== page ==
All too often, botanizing is restricted to the land. Sure, there is the occasional foray to a marsh or bog but, for the most part, we plant folk rarely get wet in our quests to meet new and exciting plant species. There is an entire world of underwater plants that don't get enough credit. One such plant is Aponogeton madagascariensis, the lace plant.
Anyone into planted aquariums has undoubtedly come across this species at least once. It is kind of a holy grail of aquarium gardening. Hailing from Madagascar, this is one of the truly aquatic Aponogeton species. While there are a few different geographic variations, they all are easily recognized by the lacy appearance of their leaves. Known as "fenestration" the lacy structure is the result of programed cell death during the development of the leaves. What is the function of the fenestration?
There have been many hypotheses. Some believe it helps to reduce damage from turbulence while others believe it helps to increase movement around the leaves to avoid stagnation. The truth is, no one is entirely certain. However, a clue to the benefits of fenestration has come out of work done on an entirely unrelated terrestrial plant species. The epiphytic arum commonly referred to as a Swiss cheese plant also has fenestrated leaves. Researchers at Indiana University in Bloomington have found that, almost counterintuitively, the holes in the leaves may help gather more light in a shaded environment. The understory of a rainforest and the underwater habitat in which the lace plant grows may be more similar in light availability than you would think. How would holes in the leaves allow the plant to gather more light?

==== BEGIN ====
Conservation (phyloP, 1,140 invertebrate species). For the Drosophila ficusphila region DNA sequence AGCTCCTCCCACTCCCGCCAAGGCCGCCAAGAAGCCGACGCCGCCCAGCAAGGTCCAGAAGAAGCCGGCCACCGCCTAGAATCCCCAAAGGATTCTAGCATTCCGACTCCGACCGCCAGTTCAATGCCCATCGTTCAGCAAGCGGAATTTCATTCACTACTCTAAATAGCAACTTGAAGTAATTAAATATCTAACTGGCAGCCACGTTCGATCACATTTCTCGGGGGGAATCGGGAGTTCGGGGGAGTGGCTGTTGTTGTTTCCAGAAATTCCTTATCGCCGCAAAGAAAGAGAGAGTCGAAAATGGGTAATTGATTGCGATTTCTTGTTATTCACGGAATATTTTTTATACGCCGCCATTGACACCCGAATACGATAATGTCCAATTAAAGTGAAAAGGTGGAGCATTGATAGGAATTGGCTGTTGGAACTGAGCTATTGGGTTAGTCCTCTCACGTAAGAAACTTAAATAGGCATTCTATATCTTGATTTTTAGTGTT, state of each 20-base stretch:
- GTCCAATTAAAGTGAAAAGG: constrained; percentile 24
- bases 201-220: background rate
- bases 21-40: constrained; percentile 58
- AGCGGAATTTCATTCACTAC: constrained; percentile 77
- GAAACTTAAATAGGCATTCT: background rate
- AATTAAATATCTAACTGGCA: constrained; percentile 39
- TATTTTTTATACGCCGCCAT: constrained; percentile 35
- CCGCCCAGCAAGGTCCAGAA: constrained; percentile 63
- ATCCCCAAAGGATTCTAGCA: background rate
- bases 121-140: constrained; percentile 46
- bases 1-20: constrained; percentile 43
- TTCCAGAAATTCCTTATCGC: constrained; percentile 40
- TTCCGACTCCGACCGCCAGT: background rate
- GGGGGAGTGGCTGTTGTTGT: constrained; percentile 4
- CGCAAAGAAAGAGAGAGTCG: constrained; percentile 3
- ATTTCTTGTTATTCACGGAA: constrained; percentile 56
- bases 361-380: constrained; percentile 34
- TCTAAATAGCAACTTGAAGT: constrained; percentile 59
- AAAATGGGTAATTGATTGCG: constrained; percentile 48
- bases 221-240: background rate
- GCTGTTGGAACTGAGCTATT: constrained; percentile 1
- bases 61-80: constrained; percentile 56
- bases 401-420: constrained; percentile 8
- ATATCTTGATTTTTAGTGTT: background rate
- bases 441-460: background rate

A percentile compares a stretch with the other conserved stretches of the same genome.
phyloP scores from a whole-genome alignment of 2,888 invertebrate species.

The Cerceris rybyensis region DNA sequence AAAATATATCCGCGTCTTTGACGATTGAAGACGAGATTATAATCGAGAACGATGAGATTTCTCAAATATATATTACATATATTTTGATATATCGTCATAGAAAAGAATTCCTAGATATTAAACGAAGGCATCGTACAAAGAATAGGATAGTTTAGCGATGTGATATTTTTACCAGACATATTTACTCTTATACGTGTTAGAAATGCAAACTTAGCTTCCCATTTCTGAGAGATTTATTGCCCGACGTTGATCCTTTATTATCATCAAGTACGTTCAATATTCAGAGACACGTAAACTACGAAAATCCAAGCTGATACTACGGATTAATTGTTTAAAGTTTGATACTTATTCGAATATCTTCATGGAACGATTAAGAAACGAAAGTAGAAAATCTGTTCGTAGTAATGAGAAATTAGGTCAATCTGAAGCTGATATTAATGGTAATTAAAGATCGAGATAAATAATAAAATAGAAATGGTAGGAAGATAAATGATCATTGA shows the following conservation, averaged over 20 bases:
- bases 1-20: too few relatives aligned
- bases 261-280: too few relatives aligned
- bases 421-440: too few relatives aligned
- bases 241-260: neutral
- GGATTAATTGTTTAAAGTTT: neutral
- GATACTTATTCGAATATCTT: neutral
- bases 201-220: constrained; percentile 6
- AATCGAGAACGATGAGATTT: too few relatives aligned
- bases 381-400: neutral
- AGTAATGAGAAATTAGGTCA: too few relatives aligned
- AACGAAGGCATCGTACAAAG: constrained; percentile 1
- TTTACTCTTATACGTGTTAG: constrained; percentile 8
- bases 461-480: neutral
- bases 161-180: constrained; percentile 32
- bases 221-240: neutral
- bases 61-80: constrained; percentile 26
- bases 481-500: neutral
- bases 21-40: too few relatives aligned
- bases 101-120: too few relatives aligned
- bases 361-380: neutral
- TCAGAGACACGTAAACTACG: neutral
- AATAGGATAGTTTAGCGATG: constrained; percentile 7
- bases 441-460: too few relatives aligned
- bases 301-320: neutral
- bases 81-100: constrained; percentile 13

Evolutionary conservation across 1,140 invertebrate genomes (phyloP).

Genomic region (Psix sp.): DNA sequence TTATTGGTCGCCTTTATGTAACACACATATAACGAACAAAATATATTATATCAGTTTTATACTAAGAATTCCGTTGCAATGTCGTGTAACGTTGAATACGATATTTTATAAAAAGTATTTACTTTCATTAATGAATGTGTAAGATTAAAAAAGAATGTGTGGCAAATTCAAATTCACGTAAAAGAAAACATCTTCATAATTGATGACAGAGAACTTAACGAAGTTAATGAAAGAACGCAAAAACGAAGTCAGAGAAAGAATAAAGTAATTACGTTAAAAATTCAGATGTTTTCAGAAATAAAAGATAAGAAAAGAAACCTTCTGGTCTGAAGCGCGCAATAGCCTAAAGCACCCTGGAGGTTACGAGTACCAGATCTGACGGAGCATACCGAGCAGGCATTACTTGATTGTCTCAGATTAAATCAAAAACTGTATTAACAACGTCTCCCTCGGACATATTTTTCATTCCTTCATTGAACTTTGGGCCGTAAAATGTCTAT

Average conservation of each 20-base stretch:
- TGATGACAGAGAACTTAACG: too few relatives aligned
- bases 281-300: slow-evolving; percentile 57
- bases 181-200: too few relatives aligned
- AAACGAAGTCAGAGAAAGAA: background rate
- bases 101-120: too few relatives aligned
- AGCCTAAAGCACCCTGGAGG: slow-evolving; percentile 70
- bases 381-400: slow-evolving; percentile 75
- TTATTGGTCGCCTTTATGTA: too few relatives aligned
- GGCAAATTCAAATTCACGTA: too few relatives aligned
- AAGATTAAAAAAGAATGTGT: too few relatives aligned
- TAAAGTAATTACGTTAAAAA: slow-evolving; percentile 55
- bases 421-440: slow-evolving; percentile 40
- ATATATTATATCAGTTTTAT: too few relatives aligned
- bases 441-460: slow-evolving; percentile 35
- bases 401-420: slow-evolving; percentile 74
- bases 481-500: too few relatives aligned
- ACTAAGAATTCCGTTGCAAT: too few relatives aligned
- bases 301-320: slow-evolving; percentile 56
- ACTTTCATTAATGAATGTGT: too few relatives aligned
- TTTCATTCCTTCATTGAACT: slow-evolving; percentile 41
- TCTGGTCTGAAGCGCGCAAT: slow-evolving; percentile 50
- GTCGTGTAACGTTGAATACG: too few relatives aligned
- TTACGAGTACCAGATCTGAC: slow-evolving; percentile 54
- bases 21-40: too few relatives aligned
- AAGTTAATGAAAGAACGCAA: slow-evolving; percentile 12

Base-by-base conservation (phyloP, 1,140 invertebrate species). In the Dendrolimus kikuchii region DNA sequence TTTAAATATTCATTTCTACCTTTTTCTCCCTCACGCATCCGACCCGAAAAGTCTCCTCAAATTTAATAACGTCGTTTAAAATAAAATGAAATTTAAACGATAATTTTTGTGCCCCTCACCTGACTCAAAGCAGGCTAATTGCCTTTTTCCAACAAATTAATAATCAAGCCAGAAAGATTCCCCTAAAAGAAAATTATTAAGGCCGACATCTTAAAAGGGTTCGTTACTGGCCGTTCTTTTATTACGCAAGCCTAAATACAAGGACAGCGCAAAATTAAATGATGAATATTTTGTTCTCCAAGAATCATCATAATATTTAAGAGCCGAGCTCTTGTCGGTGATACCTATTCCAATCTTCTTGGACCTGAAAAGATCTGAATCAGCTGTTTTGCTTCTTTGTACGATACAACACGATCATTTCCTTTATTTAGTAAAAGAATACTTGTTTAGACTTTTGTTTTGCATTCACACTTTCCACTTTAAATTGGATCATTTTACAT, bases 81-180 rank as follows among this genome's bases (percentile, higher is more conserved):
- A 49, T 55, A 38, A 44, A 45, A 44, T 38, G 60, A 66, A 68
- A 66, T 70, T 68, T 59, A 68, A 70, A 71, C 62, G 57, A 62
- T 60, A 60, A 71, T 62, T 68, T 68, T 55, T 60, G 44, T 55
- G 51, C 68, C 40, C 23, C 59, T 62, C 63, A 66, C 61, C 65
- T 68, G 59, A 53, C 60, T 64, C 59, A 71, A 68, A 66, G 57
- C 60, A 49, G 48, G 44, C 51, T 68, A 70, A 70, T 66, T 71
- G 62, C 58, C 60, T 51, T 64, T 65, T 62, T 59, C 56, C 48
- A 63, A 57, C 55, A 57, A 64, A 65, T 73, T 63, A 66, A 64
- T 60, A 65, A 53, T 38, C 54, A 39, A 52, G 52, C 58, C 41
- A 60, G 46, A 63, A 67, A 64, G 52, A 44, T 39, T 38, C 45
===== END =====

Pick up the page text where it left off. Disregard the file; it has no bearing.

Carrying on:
As it turns out, a fenestrated leaf with the same surface area as an unfenestrated leaf can grow bigger. By spreading out its surface area over a larger region, a fenestrated leaf is actually more efficient at gathering what limited light is available. More work needs to be done to see if this is truly the case for the lace plant but the idea is tantalizing to say the least. Sadly, like too much of Madagascar's wildlife, the lace plant is becoming quite rare in the wild due to habitat destruction.